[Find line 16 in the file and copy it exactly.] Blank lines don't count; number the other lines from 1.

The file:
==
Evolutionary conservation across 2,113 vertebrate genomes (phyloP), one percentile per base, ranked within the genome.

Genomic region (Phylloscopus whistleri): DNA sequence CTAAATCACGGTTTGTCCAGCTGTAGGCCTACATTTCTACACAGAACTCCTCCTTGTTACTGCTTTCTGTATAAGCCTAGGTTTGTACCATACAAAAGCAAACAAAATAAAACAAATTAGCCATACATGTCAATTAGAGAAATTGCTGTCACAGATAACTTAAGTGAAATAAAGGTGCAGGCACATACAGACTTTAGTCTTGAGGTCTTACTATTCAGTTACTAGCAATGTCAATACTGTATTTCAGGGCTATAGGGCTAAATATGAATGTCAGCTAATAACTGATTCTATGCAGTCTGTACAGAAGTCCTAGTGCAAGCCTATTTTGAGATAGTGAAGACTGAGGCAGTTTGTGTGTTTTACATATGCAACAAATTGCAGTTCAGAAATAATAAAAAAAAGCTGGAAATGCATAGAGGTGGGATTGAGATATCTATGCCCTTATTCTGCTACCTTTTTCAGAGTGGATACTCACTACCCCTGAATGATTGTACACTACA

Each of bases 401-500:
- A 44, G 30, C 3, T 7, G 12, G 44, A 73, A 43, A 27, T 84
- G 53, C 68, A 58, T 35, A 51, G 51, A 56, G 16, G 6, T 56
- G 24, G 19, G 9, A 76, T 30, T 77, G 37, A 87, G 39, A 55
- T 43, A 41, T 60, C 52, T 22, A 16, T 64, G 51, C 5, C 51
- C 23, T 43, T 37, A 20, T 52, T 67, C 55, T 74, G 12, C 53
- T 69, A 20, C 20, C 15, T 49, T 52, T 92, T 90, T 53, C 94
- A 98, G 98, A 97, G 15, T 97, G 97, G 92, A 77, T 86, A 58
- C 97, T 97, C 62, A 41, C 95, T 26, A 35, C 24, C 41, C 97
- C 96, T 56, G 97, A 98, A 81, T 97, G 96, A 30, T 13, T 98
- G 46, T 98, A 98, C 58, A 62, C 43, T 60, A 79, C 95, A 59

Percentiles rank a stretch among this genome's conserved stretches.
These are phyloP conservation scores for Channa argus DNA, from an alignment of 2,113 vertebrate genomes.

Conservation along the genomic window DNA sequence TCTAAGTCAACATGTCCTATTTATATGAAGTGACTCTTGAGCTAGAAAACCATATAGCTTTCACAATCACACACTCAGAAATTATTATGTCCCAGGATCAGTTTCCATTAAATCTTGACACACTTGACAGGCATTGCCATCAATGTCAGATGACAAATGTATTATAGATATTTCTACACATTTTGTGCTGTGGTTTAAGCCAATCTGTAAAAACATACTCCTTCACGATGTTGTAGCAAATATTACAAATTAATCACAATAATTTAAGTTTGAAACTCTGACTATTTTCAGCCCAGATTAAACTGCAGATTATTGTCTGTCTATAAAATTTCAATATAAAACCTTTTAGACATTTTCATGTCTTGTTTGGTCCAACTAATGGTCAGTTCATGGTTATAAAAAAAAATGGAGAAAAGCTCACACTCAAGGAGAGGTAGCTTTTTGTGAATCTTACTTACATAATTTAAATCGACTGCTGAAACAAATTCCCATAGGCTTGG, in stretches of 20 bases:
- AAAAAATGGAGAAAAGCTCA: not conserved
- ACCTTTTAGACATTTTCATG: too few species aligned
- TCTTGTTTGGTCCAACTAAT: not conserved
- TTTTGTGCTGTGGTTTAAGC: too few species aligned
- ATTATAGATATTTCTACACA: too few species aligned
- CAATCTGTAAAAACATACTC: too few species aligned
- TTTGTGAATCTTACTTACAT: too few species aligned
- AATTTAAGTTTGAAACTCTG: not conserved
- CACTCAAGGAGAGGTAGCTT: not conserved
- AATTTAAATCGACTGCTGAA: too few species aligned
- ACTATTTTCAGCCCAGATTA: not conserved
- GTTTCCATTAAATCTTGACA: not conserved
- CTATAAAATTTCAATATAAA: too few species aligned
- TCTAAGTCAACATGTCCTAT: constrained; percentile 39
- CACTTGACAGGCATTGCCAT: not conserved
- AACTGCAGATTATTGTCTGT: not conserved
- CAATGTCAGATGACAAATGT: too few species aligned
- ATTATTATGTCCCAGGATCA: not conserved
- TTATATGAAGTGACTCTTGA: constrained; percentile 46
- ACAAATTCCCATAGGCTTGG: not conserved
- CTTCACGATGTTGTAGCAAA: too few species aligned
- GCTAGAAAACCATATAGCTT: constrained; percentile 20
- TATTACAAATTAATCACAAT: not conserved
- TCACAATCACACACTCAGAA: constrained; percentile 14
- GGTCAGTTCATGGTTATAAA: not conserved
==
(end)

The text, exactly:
Conservation along the genomic window DNA sequence TCTAAGTCAACATGTCCTATTTATATGAAGTGACTCTTGAGCTAGAAAACCATATAGCTTTCACAATCACACACTCAGAAATTATTATGTCCCAGGATCAGTTTCCATTAAATCTTGACACACTTGACAGGCATTGCCATCAATGTCAGATGACAAATGTATTATAGATATTTCTACACATTTTGTGCTGTGGTTTAAGCCAATCTGTAAAAACATACTCCTTCACGATGTTGTAGCAAATATTACAAATTAATCACAATAATTTAAGTTTGAAACTCTGACTATTTTCAGCCCAGATTAAACTGCAGATTATTGTCTGTCTATAAAATTTCAATATAAAACCTTTTAGACATTTTCATGTCTTGTTTGGTCCAACTAATGGTCAGTTCATGGTTATAAAAAAAAATGGAGAAAAGCTCACACTCAAGGAGAGGTAGCTTTTTGTGAATCTTACTTACATAATTTAAATCGACTGCTGAAACAAATTCCCATAGGCTTGG, in stretches of 20 bases: